What a dish!
December 17, 2006 6:56 PM   Subscribe

posted by Science! at 7:14 PM on December 17, 2006

Some of these look an awful lot like some stuff I've thrown out from my refridgerator. But some of the others ones are really beautiful. Neat stuff!
posted by fenriq at 7:15 PM on December 17, 2006

Freakin' awesome!
posted by Science! at 7:15 PM on December 17, 2006

Cool. I wish I hadn't been eating at the time, but very beautiful. Fungi are underrated.
posted by Listener at 7:16 PM on December 17, 2006

Yeah, the feathery ones work, but the puffy ones ... "beautiful" isn't the word I'd use
posted by Tuffy at 7:16 PM on December 17, 2006

Wow... grow your own respiratory infection at home! Beautiful, true, but don't go smelling the Aspergillus in bloom...
posted by bloomicy at 7:22 PM on December 17, 2006

So is there a safe way to do this at home? Some bacteria which are non-threatening to humans?
posted by orthogonality at 7:37 PM on December 17, 2006

Beautiful. Originally from here.

For those interested, and at a university with subscriptions, I recommend looking at the review article

Diffusion-limited aggregation: a kinetic critical phenomenon?, Sander L. M., Contemporary Physics, Volume 41, Number 4, 1 July 2000, pp. 203-218(16)

Patterns like this appear to occur in many materials: electrodeposition of zinc, bacteria diffusing, sputtering of ions and of course, treelike / branchlike formations in nature, although. to my knowledge, fractal patterns in trees etc. are thought to come from a different, more complex algorithm.

I also recommend looking at
Cooperative self-organization of microorganisms, Ben-Jacob E, Cohen I, Levine H, ADVANCES IN PHYSICS 49 (4): 395-554 JUN 2000

Which is a 160 page treasure-trove of fractal microbial goodness, kind of like like D'arcy thompsons On Growth and Form for the early 21st century.
posted by lalochezia at 7:43 PM on December 17, 2006

There are plenty of bacteria, molds, and yeast that aren't a health hazard. But without experience identifying and isolating them or a pure source you'll have a very hard time telling exactly what you're growing.

Making sterile agar plates, and keeping tools and a work area clean at home is another thing too. You can start out with a perfectly safe colony and without good aseptic techniques you'll soon contaminate everything with tons of potentially harmful bacteria and you won't know what. A couple of thousand nasty bacteria cells on your hand might never cause a problem, but billions and billions of them on plates designed to make them grow will cause a problem.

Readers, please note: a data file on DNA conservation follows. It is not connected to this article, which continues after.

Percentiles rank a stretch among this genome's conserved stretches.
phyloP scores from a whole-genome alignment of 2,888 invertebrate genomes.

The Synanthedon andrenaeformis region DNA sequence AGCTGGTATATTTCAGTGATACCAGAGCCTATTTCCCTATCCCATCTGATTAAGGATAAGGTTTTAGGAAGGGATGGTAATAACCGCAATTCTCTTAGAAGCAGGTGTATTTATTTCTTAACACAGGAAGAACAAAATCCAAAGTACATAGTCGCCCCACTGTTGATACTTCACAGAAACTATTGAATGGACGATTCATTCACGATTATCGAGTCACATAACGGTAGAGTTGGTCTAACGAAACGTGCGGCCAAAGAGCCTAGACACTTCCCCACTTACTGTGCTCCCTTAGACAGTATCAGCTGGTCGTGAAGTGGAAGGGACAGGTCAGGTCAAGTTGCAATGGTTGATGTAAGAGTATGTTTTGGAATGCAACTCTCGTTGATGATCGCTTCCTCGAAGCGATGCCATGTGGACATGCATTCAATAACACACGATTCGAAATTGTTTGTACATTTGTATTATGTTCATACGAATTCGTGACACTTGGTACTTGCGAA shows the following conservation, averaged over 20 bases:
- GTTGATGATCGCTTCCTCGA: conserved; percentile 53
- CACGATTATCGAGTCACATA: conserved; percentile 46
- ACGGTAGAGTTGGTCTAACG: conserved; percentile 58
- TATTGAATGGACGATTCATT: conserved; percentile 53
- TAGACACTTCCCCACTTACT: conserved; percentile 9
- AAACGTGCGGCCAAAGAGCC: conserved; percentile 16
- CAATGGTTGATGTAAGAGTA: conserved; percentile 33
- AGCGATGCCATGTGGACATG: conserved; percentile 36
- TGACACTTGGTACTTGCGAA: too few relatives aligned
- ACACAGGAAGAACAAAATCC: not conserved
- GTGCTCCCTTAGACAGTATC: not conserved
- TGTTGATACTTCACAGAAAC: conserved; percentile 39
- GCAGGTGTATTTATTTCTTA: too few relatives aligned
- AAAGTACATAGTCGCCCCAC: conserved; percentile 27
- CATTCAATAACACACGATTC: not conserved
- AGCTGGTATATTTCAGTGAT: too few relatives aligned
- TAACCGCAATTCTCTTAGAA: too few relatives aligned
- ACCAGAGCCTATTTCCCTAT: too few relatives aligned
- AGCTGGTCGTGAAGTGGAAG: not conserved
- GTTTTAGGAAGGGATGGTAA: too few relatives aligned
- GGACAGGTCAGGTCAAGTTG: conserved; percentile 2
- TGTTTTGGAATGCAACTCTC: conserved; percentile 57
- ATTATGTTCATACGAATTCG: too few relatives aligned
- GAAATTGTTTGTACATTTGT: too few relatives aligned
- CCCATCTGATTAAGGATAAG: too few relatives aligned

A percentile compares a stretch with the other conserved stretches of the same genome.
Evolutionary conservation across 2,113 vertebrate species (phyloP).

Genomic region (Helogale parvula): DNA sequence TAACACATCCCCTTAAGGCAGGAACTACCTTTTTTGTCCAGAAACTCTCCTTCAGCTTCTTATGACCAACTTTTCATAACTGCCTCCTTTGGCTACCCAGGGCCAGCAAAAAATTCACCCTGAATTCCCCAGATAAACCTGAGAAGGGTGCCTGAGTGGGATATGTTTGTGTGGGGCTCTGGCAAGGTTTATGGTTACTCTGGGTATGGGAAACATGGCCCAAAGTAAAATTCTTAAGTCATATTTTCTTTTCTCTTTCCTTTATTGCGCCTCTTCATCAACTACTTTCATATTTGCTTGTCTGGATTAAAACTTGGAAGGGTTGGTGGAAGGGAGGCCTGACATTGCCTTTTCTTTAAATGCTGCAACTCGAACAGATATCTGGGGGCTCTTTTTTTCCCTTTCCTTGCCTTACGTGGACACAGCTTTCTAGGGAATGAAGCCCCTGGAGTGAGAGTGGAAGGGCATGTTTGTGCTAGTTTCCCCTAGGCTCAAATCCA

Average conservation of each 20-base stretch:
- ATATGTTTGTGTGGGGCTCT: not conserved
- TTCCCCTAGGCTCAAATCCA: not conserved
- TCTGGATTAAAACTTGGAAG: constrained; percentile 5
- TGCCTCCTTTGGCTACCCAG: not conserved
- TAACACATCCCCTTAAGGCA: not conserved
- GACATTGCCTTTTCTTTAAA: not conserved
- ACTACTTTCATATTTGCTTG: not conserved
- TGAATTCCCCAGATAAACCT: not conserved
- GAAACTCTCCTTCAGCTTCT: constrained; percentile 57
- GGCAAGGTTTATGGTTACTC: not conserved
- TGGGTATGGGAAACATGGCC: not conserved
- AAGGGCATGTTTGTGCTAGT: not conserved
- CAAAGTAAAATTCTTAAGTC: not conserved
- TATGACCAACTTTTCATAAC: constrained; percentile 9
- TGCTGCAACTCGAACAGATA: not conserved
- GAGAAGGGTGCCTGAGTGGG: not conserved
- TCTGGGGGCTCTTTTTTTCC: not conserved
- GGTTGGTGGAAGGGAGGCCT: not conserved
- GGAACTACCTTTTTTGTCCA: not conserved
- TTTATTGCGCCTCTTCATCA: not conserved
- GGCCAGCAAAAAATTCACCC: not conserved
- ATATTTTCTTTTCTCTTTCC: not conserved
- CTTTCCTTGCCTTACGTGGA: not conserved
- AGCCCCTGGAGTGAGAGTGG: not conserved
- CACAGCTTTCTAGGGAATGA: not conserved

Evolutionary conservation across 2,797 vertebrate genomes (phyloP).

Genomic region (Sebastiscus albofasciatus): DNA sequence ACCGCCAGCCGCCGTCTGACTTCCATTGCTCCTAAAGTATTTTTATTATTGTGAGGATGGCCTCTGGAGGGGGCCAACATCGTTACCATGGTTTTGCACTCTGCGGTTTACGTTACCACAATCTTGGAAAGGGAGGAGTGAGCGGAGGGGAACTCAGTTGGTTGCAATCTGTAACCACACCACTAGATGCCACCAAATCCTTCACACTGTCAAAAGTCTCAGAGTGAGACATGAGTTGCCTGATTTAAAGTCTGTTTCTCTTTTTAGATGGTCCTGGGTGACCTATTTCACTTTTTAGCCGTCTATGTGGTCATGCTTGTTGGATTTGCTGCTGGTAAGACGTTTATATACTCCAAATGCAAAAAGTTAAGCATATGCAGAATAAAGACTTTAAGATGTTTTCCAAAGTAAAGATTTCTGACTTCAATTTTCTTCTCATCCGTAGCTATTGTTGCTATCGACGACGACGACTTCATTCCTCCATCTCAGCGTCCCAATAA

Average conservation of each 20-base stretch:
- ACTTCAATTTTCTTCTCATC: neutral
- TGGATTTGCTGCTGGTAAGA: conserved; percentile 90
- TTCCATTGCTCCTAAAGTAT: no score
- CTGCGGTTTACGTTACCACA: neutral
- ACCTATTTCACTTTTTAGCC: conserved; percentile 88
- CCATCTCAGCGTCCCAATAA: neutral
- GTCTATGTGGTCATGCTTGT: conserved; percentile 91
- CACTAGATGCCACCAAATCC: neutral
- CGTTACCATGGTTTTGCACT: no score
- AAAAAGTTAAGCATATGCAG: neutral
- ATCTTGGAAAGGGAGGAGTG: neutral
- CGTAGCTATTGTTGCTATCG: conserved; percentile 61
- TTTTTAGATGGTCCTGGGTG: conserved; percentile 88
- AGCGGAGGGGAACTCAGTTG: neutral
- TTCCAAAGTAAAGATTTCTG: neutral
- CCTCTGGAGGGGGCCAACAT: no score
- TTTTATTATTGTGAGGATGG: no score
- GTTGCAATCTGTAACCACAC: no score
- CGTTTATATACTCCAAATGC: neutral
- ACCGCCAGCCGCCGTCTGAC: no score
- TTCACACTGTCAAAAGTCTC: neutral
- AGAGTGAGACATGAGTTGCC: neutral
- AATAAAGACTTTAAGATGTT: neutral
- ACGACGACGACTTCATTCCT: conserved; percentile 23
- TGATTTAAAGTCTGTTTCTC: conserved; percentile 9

posted by Science! at 7:49 PM on December 17, 2006

Very nice! So, fungi, what are they, plants or animals?
posted by carmina at 7:55 PM on December 17, 2006

Good question. I'd say neither, but then it depends on how you define your terms. About the best you can do is weigh the options, choose your team and get ready for a fight should you meet a differently minded phylogenist in a dark alley.
posted by Science! at 8:02 PM on December 17, 2006

So, fungi, what are they, plants or animals?

Erm...neither. I didn't know this was still up for debate...surely the last time anyone considered fungi to be plants was about a century ago? They are placed in a monophyletic group with animals, as they are considered more closely related to animals than plants, but they are still placed in their own kingdom.
posted by Jimbob at 9:25 PM on December 17, 2006

Been thinking of posting the Mississippi from this site.
posted by kingfisher, his musclebound cat at 5:16 AM on December 18, 2006 [1 favorite]

Brings back memories. Mine were never that pretty. Neat post.
posted by LoriFLA at 6:28 AM on December 18, 2006

They look like paintings or stained glass but even more awesome for naturally occuring. Or did the dish gardeners help these growths along like bonsai?
posted by bobobox at 7:08 AM on December 18, 2006

Jimbob, I know, the answer was already in my link. Oh well, I ... err... tried a joke. You know, gardens, plants, animals. OK, nevermind, never again!
posted by carmina at 8:34 AM on December 18, 2006

Ow, the images make me think of experiments gone bad...
posted by ubersturm at 9:38 AM on December 18, 2006

Incredible post. Thank you.

If anyone wants to see some more Petri Dish art in action, believe it or not Darron Aronofsky used microphotographic footage of some chemical reactions in petri dishes in his latest film, The Fountain.

He decided to choose this "organic" method over CGI as it really does make the film look timeless. I see a CGI movie these days and I can just tell it'll look ridiculous not even ten years from now.
posted by ageispolis at 6:42 PM on December 18, 2006

lalochezia, Thanks for the cites there. I am reading both articles. Pattern formation is such a compelling topic.
posted by kuatto at 7:41 PM on December 18, 2006

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